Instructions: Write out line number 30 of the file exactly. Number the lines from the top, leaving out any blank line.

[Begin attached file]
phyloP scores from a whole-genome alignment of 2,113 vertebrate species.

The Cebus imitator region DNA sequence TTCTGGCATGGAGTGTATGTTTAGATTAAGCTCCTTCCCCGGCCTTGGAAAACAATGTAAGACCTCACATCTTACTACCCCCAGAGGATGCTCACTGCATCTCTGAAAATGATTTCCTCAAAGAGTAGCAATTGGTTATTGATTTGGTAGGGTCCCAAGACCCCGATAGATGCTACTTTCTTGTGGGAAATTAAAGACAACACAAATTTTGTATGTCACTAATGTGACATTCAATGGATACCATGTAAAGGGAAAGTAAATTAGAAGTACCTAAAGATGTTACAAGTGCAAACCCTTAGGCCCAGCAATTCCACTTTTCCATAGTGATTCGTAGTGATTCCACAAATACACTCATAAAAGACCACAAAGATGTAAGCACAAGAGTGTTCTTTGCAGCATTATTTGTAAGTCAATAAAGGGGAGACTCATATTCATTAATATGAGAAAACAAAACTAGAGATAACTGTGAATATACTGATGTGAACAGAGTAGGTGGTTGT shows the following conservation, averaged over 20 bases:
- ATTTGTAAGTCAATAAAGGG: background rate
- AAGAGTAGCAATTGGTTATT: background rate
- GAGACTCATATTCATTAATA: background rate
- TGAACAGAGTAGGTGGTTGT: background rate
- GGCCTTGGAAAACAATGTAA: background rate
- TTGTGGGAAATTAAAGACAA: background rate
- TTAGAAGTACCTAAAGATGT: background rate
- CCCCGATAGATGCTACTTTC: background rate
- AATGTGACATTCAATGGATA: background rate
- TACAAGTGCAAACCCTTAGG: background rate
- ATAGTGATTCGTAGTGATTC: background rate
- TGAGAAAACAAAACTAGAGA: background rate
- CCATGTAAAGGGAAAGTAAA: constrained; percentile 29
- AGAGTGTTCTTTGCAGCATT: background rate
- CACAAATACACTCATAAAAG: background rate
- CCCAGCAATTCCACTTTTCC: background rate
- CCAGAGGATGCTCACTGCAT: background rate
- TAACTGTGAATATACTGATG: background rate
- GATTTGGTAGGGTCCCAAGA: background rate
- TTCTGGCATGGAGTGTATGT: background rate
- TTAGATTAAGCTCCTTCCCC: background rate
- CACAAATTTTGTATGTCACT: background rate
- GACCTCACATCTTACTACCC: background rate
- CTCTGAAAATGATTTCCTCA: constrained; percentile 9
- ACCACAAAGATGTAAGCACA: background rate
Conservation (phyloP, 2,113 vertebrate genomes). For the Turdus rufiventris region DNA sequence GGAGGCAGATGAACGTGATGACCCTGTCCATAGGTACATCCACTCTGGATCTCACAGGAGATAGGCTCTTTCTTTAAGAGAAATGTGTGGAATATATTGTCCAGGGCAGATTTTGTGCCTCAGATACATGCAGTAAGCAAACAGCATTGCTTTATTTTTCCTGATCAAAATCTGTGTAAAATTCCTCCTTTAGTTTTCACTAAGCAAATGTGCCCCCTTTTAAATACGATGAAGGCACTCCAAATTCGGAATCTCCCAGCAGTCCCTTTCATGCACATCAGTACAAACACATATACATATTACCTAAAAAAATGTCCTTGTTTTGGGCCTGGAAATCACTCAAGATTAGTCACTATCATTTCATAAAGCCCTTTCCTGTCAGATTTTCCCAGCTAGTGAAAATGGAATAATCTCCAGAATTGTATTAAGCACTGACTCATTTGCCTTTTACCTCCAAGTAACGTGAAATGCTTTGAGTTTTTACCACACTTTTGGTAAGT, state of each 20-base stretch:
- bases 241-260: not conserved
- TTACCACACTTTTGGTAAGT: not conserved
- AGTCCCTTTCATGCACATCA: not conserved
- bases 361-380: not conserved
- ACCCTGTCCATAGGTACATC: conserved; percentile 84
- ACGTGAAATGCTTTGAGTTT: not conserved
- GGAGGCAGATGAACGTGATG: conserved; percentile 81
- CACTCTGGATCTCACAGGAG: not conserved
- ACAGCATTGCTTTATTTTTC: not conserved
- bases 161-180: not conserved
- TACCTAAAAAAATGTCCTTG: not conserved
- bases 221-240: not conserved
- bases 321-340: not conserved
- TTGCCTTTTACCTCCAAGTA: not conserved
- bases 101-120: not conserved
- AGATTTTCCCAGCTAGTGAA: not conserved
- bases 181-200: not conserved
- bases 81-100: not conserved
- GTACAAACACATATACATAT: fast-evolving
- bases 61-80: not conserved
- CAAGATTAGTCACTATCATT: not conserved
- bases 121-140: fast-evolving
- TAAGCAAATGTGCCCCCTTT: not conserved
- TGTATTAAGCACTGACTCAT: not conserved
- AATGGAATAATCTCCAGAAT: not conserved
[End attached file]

- TTACCACACTTTTGGTAAGT: not conserved